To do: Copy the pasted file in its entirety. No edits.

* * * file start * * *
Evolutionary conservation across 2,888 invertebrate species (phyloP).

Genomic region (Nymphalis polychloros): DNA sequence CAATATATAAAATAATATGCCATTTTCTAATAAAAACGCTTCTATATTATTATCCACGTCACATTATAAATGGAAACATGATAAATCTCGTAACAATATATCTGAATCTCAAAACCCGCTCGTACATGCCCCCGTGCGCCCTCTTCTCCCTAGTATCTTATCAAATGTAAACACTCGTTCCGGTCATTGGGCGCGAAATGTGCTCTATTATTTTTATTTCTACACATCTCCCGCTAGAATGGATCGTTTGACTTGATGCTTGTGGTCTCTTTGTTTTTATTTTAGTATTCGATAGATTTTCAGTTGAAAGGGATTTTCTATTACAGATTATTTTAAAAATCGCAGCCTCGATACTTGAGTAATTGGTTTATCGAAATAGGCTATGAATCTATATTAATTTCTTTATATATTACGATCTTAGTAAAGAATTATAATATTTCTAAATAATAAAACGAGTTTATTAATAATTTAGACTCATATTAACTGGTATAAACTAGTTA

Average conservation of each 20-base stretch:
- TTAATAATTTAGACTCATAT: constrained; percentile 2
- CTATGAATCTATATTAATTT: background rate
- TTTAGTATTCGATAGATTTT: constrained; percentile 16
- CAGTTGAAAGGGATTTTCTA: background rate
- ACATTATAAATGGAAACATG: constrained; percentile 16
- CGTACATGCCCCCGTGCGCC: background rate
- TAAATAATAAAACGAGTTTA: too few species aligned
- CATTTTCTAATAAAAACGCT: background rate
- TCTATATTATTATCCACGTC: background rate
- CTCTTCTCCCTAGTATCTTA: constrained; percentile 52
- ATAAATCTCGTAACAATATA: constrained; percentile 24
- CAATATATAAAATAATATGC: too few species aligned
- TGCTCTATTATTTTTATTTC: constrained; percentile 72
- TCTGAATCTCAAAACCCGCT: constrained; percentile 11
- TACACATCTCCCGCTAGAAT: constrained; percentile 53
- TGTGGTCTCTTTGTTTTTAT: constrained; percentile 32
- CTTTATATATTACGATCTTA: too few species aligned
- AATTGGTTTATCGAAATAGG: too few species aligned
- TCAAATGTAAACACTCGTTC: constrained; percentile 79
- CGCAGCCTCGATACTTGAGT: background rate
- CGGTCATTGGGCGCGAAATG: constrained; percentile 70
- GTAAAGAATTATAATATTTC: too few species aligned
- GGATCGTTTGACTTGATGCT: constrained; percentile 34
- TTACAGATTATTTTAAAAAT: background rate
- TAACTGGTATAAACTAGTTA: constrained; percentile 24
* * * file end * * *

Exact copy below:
Evolutionary conservation across 2,888 invertebrate species (phyloP).

Genomic region (Nymphalis polychloros): DNA sequence CAATATATAAAATAATATGCCATTTTCTAATAAAAACGCTTCTATATTATTATCCACGTCACATTATAAATGGAAACATGATAAATCTCGTAACAATATATCTGAATCTCAAAACCCGCTCGTACATGCCCCCGTGCGCCCTCTTCTCCCTAGTATCTTATCAAATGTAAACACTCGTTCCGGTCATTGGGCGCGAAATGTGCTCTATTATTTTTATTTCTACACATCTCCCGCTAGAATGGATCGTTTGACTTGATGCTTGTGGTCTCTTTGTTTTTATTTTAGTATTCGATAGATTTTCAGTTGAAAGGGATTTTCTATTACAGATTATTTTAAAAATCGCAGCCTCGATACTTGAGTAATTGGTTTATCGAAATAGGCTATGAATCTATATTAATTTCTTTATATATTACGATCTTAGTAAAGAATTATAATATTTCTAAATAATAAAACGAGTTTATTAATAATTTAGACTCATATTAACTGGTATAAACTAGTTA

Average conservation of each 20-base stretch:
- TTAATAATTTAGACTCATAT: constrained; percentile 2
- CTATGAATCTATATTAATTT: background rate
- TTTAGTATTCGATAGATTTT: constrained; percentile 16
- CAGTTGAAAGGGATTTTCTA: background rate
- ACATTATAAATGGAAACATG: constrained; percentile 16
- CGTACATGCCCCCGTGCGCC: background rate
- TAAATAATAAAACGAGTTTA: too few species aligned
- CATTTTCTAATAAAAACGCT: background rate
- TCTATATTATTATCCACGTC: background rate
- CTCTTCTCCCTAGTATCTTA: constrained; percentile 52
- ATAAATCTCGTAACAATATA: constrained; percentile 24
- CAATATATAAAATAATATGC: too few species aligned
- TGCTCTATTATTTTTATTTC: constrained; percentile 72
- TCTGAATCTCAAAACCCGCT: constrained; percentile 11
- TACACATCTCCCGCTAGAAT: constrained; percentile 53
- TGTGGTCTCTTTGTTTTTAT: constrained; percentile 32
- CTTTATATATTACGATCTTA: too few species aligned
- AATTGGTTTATCGAAATAGG: too few species aligned
- TCAAATGTAAACACTCGTTC: constrained; percentile 79
- CGCAGCCTCGATACTTGAGT: background rate
- CGGTCATTGGGCGCGAAATG: constrained; percentile 70
- GTAAAGAATTATAATATTTC: too few species aligned
- GGATCGTTTGACTTGATGCT: constrained; percentile 34
- TTACAGATTATTTTAAAAAT: background rate
- TAACTGGTATAAACTAGTTA: constrained; percentile 24